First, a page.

Financially, I had nothing. When I say nothing, I mean nothing. I started from scratch. That’s difficult to start from scratch and build something in one generation. Especially once we had our kids, it was important to both of us, my husband and I, that we leave a legacy for our children. First of all, we wanted to educate them and give them the best education. We wanted them to graduate college with no debt, as we had, and then leave a legacy for them. That’s a tall order. We set out to do it and that was our focus. We stayed focused on that goal of doing the best that we could for them and by them and providing them with some of the things that we didn’t have, a lifestyle that we didn’t have. We did it. When I say nothing, I mean nothing. That’s why I had to do a cash advance to get that first down payment. There was no money. There was no savings account. When I say scratch, I mean scratch and nothing. It was quite a feat looking back at it. Sometimes I don’t know how we did it. Sometimes I do. That’s where we started, with nothing.
You should be proud. That’s why I’m excited to share your story because a lot of people come up with all of these excuses about why they can’t do this. You either have excuses or you have results. You had a million reasons why you couldn’t have done it, but you didn’t allow them to hold you back and you did it. I love that.
I cringe, especially the excuse that I hear a lot of people in general say, “I don’t want to be a landlord. I don’t want to be fixing broken toilets.” I cringe. I’m thinking “Really?” In 30 years of investing in real estate, I’ve never fixed a broken toilet. I’ve never gotten a call in the middle of the night about a broken toilet. I don’t know where that started. I don’t know who did that or started that. It’s such a disservice to those who may otherwise get into this business and become successful.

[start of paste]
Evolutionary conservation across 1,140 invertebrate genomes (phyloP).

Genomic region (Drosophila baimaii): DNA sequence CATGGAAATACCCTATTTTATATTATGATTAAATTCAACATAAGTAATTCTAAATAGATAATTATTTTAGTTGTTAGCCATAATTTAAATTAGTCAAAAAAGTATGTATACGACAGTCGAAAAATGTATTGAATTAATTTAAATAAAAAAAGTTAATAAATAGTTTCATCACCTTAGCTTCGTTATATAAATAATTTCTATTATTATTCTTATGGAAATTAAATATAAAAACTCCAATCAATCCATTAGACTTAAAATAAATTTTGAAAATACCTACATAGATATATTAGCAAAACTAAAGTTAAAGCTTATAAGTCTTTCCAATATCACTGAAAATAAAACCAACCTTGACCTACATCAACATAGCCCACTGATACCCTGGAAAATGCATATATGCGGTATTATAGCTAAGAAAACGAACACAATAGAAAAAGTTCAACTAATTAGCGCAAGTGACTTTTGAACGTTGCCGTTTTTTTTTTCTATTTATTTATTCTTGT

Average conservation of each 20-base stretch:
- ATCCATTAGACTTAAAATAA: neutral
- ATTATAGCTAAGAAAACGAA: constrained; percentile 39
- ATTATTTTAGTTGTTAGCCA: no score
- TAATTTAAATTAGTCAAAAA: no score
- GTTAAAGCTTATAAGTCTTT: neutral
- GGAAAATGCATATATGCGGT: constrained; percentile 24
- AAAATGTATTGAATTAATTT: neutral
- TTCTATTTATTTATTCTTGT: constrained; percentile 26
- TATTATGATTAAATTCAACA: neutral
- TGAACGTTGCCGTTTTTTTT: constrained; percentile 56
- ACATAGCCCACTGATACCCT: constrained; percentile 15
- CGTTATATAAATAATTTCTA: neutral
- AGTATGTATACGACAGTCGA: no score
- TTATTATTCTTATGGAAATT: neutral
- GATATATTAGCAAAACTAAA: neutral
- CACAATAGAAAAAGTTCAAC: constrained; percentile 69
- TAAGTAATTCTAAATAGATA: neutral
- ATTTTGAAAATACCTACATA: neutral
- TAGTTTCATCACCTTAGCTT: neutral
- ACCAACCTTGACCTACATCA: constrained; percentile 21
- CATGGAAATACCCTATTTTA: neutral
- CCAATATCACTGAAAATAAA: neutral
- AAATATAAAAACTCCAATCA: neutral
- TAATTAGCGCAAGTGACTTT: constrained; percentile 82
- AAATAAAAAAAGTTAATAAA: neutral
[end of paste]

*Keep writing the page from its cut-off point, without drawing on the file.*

That isn’t fear though. I had that fear. In twelve years, I’ve had one broken toilet and I sent the handyman to fix it.
That was the thing for me, I had no fear. That’s the thing, I had my husband. I was fearless and he was the more level-headed, he was like, “Let’s think about this.” I’m like, “Let’s do it. Let’s go for it.” A lot of the times, fears will hold us back. We never succeed or we never achieve any of our dreams and goals because of fear and that’s tragic. Face your fears. Do it. Don’t think about it. Don’t over analyze it. In America, I always tell people, “It’s a poor man’s path to riches if you get in the system and work the system and take it seriously and invest in it.” You can go from rags to riches, absolutely.
That’s great advice. Thank you.
It’s my pleasure. I love sharing my story and I love it when I see other people decide, “Maybe I want to do that too.” I love it, especially women. That’s why I admire you for starting this group for women to support one another. Had I had this years ago, I don’t know where I would be. You go into these functions and you look around and it’s a room full of males and there’s a sprinkling of women there. Having this support group is awesome.
That’s the path, to have the room full of women.